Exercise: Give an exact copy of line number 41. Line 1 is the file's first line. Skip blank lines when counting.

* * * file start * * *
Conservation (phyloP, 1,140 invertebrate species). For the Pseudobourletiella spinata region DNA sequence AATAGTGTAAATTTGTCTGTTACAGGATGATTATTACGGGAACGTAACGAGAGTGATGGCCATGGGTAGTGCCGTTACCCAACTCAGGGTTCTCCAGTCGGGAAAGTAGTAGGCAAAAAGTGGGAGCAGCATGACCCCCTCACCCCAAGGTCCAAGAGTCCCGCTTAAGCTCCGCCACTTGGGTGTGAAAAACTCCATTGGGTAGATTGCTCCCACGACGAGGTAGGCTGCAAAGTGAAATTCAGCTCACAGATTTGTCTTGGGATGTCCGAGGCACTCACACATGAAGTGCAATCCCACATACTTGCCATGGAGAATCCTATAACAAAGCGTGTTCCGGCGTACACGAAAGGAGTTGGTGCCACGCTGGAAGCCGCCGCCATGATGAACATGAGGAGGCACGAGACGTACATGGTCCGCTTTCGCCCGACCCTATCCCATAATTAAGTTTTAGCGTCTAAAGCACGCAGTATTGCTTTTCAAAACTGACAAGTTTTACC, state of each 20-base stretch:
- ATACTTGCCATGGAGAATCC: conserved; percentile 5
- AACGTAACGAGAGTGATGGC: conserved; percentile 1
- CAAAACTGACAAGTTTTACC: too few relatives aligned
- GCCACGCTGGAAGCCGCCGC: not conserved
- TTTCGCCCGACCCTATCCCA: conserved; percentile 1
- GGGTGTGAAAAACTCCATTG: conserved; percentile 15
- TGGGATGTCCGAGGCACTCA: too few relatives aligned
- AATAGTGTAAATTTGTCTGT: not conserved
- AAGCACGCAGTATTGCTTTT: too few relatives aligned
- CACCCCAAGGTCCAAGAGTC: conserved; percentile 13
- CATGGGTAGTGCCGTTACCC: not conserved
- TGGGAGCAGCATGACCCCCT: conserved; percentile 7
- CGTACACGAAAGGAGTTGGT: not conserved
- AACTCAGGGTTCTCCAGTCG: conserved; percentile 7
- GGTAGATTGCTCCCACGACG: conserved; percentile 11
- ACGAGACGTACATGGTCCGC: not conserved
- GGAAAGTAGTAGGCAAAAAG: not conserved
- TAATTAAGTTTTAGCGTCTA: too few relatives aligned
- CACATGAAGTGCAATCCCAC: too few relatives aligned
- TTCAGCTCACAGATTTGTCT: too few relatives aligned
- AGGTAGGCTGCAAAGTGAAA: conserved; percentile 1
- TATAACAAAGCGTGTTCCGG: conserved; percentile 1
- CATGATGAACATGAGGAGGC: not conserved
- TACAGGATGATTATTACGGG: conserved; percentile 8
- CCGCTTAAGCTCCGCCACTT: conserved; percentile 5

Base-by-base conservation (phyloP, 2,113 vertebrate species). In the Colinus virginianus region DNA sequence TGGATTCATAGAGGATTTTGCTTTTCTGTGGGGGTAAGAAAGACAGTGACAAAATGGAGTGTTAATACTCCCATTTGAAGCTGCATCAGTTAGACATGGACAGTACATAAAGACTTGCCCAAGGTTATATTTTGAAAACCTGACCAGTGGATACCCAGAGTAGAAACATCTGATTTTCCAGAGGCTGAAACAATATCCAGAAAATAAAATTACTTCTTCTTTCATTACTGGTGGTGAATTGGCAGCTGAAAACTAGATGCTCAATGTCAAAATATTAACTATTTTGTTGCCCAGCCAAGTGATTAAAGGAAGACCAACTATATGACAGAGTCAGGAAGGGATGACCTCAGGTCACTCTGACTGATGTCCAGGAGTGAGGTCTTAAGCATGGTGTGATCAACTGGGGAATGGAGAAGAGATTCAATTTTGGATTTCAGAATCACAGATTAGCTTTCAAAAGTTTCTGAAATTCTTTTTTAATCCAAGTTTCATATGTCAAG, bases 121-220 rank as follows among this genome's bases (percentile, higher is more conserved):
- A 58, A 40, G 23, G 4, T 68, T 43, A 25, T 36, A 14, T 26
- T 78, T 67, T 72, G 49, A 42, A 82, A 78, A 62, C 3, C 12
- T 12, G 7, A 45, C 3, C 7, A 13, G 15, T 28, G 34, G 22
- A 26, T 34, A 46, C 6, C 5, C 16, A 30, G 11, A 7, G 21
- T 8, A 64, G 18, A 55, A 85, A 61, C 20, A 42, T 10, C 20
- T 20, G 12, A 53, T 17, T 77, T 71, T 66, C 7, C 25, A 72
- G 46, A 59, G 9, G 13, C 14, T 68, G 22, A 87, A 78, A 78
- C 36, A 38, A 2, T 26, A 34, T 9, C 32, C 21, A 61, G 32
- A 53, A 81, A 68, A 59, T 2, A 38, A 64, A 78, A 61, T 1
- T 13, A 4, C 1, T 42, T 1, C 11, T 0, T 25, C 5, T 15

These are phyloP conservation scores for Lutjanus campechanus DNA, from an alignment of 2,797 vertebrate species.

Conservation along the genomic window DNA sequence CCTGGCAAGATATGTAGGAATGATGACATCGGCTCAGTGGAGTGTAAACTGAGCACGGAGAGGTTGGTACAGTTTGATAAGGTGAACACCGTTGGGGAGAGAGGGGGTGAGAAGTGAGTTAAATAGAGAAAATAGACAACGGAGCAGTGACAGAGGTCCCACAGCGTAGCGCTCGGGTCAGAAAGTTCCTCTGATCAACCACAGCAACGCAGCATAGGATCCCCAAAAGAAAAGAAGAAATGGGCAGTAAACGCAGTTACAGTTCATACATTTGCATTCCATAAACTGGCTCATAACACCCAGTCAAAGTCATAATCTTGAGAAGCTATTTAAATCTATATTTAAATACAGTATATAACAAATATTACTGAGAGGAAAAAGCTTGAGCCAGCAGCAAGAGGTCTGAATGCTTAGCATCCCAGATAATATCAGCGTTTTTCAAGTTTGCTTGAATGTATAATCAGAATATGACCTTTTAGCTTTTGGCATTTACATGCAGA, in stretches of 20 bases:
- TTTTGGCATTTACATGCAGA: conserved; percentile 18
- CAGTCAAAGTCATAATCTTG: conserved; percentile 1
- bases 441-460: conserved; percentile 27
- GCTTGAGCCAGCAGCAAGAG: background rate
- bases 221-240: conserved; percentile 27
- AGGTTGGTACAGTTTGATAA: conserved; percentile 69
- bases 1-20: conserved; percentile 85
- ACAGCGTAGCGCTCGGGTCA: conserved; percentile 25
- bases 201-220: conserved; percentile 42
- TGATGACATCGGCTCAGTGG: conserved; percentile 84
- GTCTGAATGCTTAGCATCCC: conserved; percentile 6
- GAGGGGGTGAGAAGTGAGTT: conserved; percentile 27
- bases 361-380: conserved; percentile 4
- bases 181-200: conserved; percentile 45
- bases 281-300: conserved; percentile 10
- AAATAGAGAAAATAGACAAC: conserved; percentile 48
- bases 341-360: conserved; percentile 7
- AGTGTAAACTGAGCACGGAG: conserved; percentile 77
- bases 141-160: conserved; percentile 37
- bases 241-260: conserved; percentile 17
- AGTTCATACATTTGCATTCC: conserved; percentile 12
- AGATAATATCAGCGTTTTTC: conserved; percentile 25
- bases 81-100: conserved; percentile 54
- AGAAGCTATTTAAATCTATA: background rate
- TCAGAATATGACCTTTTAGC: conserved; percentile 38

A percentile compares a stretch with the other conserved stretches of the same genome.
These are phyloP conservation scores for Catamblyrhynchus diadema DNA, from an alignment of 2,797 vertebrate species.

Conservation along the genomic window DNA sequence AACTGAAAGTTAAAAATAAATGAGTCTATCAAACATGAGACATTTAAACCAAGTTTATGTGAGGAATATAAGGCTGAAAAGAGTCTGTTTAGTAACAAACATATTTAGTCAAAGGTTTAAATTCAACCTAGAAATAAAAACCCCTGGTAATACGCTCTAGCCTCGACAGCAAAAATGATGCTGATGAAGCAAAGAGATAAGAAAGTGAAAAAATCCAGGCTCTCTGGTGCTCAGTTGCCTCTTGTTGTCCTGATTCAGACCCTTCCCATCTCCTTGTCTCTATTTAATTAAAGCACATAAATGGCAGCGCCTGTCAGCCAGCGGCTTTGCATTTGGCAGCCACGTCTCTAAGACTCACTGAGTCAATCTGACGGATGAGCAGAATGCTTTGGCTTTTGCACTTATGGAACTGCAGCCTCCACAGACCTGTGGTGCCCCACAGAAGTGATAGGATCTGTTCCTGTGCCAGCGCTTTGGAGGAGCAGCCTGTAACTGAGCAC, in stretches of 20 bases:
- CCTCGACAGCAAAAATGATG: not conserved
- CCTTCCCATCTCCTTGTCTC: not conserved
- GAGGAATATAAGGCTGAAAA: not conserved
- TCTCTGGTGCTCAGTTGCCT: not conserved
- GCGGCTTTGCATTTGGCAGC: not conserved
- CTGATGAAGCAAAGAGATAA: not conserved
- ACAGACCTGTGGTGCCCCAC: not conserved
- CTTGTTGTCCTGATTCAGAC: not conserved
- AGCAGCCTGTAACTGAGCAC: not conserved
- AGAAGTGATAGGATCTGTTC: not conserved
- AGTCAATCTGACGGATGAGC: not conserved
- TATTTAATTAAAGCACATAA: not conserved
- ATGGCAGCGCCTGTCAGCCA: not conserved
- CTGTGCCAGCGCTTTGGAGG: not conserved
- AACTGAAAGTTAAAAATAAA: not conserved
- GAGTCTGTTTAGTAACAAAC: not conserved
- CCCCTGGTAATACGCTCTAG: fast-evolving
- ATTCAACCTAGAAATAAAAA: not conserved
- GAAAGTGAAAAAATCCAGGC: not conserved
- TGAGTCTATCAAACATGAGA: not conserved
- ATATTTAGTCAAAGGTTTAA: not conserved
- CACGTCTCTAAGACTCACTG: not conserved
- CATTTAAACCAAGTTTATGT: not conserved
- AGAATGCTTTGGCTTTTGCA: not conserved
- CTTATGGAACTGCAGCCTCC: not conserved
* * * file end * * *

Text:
- CAGTCAAAGTCATAATCTTG: conserved; percentile 1